Fred Thompson the second coming of Ronald Reagan

Published 4:44 am Monday, October 1, 2007

By Staff
There was Fred Thompson on the steps of my old haunt, the Grand Hotel on Mackinac Island.
While I'm fascinated that the man dubbed "lazy like a fox" stayed on the sidelines all summer while other Republican candidates wore each other out, yet still could explode onto the scene like a rock star Sept. 5 on "The Tonight Show with Jay Leno," I don't get the attraction unless you just can't bear to look anymore at what politics has become and you crave a folksy, thought-free, easy way out.
Two Reagan administrations promising trickle down, Star Wars and tax cuts all at once were enough for me.
America in 2008 needs a president who tackles real issues, begins solving some huge problems which have been festering for some time and makes decisions grounded in reality, not Stephen Colbert "truthiness" for the way things ought to be.
The last thing the United States needs after the last seven years is a lead actor to star in a reality television show about our fantasies, where problems such as the war, immigration and poverty will be "solved" by keeping them carefully out of camera range.
Even if America again turns a blind eye again toward a "Morning in America" delusion, someone will still be running reality from behind the Wizard of Oz's screen which obscures our oligarchy and an occupying military fueled on borrowed money to keep the masses distracted.
Everyone knows some parts of Thompson's resume, particularly his two-term Tennessee senator sideline of character actor since 1987.
He plays a "The Hunt for Red November" video at every campaign stop.
As minority counsel for the Republicans during the Watergate hearings, he tipped off the White House that the committee knew about Richard Nixon's secret tapes.
In New Hampshire a reporter asked, "What's harder, playing the president or being the president?"
"Well, neither of them are that hard," he reportedly answered.
That's the kind of vigor for which a napping America yearns.
Thompson, 65, is hard to dislike on a personal level.
On NBC's "Law and Order" he portrayed an overconfident district attorney, Arthur Branch.
In real-life, Thompson comes off as a soothing, humble, accidental celebrity who favors limited government, like Barry Goldwater.
Read all the way to the bottom of his resume, however.
In the 1980s, he lobbied for Westinghouse when it sought billions in federal subsidies for nuclear power plants and for deregulation of the savings-and-loan business, which ended with that industry's collapse.
A Des Moines Register tally at the time Thompson lumbered into the fray showed that more than 150 Iowa communities had been visited more than 700 times this year by GOP presidential contenders.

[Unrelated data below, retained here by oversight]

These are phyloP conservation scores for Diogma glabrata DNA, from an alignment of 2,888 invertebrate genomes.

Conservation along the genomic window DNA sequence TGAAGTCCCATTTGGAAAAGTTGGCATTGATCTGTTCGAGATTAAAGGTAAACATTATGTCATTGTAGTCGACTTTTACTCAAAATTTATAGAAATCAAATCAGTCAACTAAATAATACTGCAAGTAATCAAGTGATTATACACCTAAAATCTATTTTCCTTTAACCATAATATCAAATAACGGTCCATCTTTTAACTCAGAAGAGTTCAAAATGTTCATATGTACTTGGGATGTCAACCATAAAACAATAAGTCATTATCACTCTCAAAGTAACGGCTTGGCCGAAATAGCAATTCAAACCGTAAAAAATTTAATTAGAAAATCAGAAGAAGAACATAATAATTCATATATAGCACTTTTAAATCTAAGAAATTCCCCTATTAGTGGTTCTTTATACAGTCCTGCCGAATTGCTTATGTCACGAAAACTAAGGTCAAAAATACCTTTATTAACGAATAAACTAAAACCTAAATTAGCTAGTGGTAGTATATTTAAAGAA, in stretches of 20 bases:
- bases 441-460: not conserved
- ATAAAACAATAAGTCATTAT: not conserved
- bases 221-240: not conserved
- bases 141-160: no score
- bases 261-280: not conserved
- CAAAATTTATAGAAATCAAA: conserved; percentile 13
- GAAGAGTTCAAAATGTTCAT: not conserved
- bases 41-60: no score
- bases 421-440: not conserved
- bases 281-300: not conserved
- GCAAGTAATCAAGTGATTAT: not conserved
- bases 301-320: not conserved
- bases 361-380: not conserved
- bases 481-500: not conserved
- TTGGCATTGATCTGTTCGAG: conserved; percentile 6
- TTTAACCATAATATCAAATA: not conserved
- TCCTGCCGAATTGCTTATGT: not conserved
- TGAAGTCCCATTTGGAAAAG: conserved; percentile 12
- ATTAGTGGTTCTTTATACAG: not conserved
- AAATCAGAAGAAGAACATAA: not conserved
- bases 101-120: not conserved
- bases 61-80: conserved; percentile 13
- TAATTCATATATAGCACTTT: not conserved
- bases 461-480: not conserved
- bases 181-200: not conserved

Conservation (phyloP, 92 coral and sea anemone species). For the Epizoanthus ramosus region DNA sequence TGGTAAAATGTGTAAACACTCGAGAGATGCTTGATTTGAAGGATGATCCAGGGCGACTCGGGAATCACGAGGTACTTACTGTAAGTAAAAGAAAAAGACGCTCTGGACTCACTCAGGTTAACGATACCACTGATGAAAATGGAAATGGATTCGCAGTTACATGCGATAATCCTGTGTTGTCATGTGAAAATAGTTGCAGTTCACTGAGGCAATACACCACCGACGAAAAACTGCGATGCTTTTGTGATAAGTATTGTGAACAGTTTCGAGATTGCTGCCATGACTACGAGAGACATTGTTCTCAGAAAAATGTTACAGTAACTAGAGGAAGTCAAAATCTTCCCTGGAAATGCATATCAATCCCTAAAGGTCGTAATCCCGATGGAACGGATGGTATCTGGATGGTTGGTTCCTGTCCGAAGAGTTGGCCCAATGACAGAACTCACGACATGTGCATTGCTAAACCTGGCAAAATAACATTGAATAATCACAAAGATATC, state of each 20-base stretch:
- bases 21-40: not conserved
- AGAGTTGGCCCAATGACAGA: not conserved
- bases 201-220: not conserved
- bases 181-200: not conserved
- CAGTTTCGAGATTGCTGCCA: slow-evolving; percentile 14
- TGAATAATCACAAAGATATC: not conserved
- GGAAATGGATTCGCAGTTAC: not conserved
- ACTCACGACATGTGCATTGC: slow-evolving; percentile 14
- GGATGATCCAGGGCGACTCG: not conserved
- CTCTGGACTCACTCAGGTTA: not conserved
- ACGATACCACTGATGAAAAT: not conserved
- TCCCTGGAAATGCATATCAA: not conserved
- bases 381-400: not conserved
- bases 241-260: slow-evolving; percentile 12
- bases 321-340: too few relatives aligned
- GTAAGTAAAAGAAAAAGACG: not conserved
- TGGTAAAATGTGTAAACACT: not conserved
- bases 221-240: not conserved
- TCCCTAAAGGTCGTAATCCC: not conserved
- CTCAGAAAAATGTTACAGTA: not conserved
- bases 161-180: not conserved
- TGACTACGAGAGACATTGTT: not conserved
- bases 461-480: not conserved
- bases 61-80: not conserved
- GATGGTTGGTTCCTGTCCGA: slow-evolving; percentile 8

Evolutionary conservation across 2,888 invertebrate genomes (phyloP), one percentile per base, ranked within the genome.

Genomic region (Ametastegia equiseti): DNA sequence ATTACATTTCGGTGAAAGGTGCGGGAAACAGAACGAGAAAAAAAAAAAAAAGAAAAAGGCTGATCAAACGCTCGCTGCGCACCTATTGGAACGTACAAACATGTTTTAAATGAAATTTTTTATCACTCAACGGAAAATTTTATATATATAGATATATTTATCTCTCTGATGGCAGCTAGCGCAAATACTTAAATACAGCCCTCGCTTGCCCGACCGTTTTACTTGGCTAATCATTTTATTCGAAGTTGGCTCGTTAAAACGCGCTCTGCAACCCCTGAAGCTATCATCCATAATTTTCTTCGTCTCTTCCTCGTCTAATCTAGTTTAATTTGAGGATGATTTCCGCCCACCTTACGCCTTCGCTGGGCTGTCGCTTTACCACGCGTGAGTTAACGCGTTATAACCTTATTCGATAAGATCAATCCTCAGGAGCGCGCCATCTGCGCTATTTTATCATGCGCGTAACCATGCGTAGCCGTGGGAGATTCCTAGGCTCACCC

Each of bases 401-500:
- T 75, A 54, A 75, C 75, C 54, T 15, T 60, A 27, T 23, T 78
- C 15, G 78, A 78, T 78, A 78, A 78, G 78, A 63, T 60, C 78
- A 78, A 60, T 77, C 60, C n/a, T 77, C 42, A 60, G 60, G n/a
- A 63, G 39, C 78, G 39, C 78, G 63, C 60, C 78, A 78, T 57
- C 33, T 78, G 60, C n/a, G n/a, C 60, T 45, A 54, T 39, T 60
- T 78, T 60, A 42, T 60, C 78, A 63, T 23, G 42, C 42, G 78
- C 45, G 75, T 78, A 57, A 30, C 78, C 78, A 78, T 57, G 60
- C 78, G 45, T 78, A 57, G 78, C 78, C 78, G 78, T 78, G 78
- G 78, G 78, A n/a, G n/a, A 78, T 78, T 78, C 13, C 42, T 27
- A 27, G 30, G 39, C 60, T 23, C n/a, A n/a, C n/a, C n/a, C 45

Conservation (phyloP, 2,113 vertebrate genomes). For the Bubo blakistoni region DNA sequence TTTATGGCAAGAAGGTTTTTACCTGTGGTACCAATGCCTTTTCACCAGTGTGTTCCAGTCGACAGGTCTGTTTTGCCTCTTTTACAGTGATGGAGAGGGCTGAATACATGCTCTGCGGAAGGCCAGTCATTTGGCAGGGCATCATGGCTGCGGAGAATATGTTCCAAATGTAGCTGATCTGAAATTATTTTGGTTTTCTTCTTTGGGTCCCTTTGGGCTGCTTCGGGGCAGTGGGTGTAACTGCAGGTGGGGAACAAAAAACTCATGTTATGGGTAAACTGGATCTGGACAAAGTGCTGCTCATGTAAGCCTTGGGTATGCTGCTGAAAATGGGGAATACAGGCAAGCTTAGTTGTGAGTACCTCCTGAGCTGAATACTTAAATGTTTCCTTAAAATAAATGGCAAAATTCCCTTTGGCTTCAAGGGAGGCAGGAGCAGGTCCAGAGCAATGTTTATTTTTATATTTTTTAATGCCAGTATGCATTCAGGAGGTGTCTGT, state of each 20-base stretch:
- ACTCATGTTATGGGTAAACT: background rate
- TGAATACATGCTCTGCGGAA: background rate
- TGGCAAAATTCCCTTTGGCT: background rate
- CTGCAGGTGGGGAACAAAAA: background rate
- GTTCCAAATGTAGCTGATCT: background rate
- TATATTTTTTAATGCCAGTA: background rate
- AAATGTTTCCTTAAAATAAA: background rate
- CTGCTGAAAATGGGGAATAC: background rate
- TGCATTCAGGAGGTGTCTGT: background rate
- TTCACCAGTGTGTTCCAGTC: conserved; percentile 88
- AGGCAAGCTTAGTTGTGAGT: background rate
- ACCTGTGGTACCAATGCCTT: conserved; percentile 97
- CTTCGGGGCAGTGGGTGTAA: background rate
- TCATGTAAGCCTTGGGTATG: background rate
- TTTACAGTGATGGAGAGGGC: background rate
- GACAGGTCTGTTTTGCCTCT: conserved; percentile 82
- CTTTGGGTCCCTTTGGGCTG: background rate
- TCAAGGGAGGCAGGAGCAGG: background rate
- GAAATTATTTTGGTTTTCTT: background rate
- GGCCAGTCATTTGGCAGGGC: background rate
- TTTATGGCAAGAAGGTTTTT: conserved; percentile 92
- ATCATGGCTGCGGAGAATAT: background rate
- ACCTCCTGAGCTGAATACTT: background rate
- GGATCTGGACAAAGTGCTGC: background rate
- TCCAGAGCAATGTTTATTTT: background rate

The Republican candidates are supposed to be in Dearborn to debate on Oct. 9.
Quips, quotes and qulunkers: "The Iraq war is largely about oil."
– Alan Greenspan in his new memoir. The former Federal Reserve chairman tells Bob Woodward that he privately informed President George W. Bush and Vice President Dick Cheney that ousting Saddam Hussein was "essential" to keeping world oil supplies safe.
"Somebody played me a Johnny Cash song, and the story was so dope. It came together better than any story I had – a father named his son (Sue). I haven't reached the level of what Johnny Cash did."
– rapper Kanye West, who won his Sept. 11 sales supremacy showdown with Fifty Cent, who is now obligated to join Alec Baldwin in exile
"Ten years after Congress ordered federal agencies to have outside auditors review their books, neither the Defense Department ($460 billion budget this fiscal year) nor the newer Department of Homeland Security ($35 billion, failed every audit since its first one in 2003) has met even basic accounting requirements, leaving them vulnerable to waste, fraud and abuse. The two departments' financial records are so disorganized and inconsistent that they have repeatedly earned 'disclaimer' opinions, meaning that they simply cannot be fully audited."
– The Associated Press
"Gonzo: The Life of Hunter S. Thompson" will be published Oct. 31 by Little, Brown in conjunction with Rolling Stone. Edited by founder Jann Wenner and former staffer Corey Semour, the book is drawn from interviews with 150 colleagues and confidants, including Dowagiac visitor Norman Mailer.
"Sawdust," rarities by the Killers, comes out in November and includes a new collaboration, "Tranquilizer," with Lou Reed.
Obit: Hilly Kristal, the founder of New York Bowery punk club CBGB (ironically, the name stood for country, bluegrass and blues) which broke the Ramones and Blondie, died in Manhattan Aug. 28 from lung cancer.
New houses out of reach: A study by the Michigan Association of Home Builders reported in the Detroit Free Press found that 1.35 million Michigan households, or about 35 percent, can afford only homes priced under $100,000, yet the average home price was $139,155 in June.